Baby Hiccups? Here’s How to Solve ‘Em

Hiccups are a harmless quirk of human anatomy–a common digestive annoyance that manifests as early as in-utero. Babies, however, have no clue what these sudden spasms are, and can get a bit unsettled as a result.

Crying baby

Hiccups are contractions of the diaphragm (the muscle beneath your lungs that accommodates their expansion during breathing). They’re normal, and rarely a sign of an underlying medical issue; but they are annoying–even distressing for a baby. Here are a few ways to help relieve your little one’s discomfort:

Keep a hiccup diary

If you notice that your baby starts to hiccup after feeds, there’s usually one of two culprits: overfeeding, or air swallowing.

Try feeding twice as often and half as much–feeding large amounts can distend the stomach too fast; triggering spasms in the diaphragm.

Swallowing too much air during feeds–this usually happens when infants gulp too much too fast–can also distend the stomach and trigger hiccups. For breastfeeding, ensure baby is latched properly; for bottle feeds, tilt bottle at a 45 degree angle. Keep baby at a 30-45 degree angle during feeds, and for at least twenty minutes afterward to encourage burping–which minimises air pressure on diaphragm.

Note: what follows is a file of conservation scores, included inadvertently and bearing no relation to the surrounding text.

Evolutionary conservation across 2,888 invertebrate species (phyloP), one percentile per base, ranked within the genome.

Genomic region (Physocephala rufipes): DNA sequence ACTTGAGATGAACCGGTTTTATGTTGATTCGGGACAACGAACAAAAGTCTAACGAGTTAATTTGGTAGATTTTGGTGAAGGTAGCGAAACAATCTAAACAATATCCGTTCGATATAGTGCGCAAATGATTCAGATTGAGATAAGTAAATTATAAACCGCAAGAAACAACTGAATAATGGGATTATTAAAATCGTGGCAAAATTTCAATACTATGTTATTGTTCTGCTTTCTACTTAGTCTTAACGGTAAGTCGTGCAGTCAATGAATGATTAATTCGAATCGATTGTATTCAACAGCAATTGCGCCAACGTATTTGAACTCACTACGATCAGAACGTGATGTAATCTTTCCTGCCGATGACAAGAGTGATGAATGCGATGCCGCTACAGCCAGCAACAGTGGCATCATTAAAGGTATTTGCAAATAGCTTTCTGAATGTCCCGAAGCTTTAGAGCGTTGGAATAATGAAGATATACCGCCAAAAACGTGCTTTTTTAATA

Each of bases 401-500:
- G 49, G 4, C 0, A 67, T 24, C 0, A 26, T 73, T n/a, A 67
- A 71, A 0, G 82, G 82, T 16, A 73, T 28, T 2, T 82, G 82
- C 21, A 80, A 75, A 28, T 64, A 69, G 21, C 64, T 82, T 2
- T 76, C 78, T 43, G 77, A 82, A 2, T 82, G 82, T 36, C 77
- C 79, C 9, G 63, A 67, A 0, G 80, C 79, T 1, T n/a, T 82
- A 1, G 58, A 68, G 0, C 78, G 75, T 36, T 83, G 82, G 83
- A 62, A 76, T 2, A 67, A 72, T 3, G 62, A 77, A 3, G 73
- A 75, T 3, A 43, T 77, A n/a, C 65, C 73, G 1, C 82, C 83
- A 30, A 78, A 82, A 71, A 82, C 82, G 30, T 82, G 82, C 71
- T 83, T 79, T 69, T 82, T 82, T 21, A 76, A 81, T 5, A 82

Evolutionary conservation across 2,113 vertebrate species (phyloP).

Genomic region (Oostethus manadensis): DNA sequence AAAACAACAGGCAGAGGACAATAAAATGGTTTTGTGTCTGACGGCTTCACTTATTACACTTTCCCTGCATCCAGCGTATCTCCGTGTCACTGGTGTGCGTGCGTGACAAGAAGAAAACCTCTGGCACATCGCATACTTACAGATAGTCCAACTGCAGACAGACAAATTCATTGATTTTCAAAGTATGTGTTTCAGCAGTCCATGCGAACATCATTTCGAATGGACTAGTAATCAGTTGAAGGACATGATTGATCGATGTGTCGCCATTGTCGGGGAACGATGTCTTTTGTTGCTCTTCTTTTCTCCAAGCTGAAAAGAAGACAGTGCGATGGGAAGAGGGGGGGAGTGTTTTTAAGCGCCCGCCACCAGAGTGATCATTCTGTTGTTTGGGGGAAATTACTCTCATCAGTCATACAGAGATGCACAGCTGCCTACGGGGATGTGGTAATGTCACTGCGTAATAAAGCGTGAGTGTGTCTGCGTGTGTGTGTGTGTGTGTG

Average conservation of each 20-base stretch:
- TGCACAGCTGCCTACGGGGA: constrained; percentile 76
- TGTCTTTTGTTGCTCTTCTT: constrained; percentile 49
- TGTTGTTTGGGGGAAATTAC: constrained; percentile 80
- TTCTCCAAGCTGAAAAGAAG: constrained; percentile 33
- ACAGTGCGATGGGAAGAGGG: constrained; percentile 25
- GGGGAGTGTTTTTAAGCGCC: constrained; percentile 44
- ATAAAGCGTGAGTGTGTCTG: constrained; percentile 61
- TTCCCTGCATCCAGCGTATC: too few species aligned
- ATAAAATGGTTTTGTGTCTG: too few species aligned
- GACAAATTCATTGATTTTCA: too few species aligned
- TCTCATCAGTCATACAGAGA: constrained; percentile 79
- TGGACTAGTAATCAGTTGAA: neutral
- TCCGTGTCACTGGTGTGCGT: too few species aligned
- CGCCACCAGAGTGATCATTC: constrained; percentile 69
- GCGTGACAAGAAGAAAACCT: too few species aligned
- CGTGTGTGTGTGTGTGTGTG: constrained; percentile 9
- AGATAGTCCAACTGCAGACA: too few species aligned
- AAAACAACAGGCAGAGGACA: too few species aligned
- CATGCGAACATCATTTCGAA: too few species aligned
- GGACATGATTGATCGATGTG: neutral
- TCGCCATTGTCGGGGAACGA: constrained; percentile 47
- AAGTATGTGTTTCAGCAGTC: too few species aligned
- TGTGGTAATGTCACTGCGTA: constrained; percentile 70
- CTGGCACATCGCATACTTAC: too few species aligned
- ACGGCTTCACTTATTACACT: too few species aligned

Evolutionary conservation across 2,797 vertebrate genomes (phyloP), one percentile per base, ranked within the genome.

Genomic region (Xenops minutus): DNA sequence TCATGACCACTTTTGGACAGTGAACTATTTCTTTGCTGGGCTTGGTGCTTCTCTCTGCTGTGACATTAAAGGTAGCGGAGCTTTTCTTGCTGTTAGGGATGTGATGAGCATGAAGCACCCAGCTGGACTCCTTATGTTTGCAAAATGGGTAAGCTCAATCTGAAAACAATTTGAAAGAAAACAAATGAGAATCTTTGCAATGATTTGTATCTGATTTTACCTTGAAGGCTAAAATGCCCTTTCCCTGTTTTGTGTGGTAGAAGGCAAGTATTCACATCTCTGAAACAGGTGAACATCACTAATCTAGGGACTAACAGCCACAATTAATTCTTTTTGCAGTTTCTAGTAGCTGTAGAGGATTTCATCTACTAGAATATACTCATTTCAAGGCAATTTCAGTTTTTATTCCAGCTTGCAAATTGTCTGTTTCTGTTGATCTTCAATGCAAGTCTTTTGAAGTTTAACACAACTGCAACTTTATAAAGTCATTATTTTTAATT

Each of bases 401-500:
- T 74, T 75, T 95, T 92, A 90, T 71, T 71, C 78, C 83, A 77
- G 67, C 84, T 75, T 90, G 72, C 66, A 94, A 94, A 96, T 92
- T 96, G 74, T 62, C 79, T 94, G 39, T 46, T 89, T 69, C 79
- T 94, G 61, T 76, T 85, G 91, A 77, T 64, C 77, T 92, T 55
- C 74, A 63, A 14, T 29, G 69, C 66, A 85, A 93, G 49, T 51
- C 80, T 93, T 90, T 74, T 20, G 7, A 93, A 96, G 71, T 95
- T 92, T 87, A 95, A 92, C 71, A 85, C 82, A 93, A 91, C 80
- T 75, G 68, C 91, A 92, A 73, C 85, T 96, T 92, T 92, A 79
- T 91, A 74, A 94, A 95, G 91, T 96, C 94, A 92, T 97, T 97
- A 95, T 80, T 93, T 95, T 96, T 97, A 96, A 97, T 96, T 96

If your baby is suffering from persistent hiccups, it may be a sign of gastroesophageal reflux (GER), a typically temporary condition in which the stomach’s contents is regurgitated up into the oesophagus, sometimes causing hiccups (the reflux need not manifest as spitting up; the baby often swallows the milk and painful bile back down). Other symptoms include sudden night-wakings, and ‘colicky’ behaviour. If this sounds like your baby, mention your concerns to your doctor.

Whatever the cause behind the hiccups, though, the frequency of hiccupping will usually dissipate as your tot’s digestive system matures–around six to twelve months.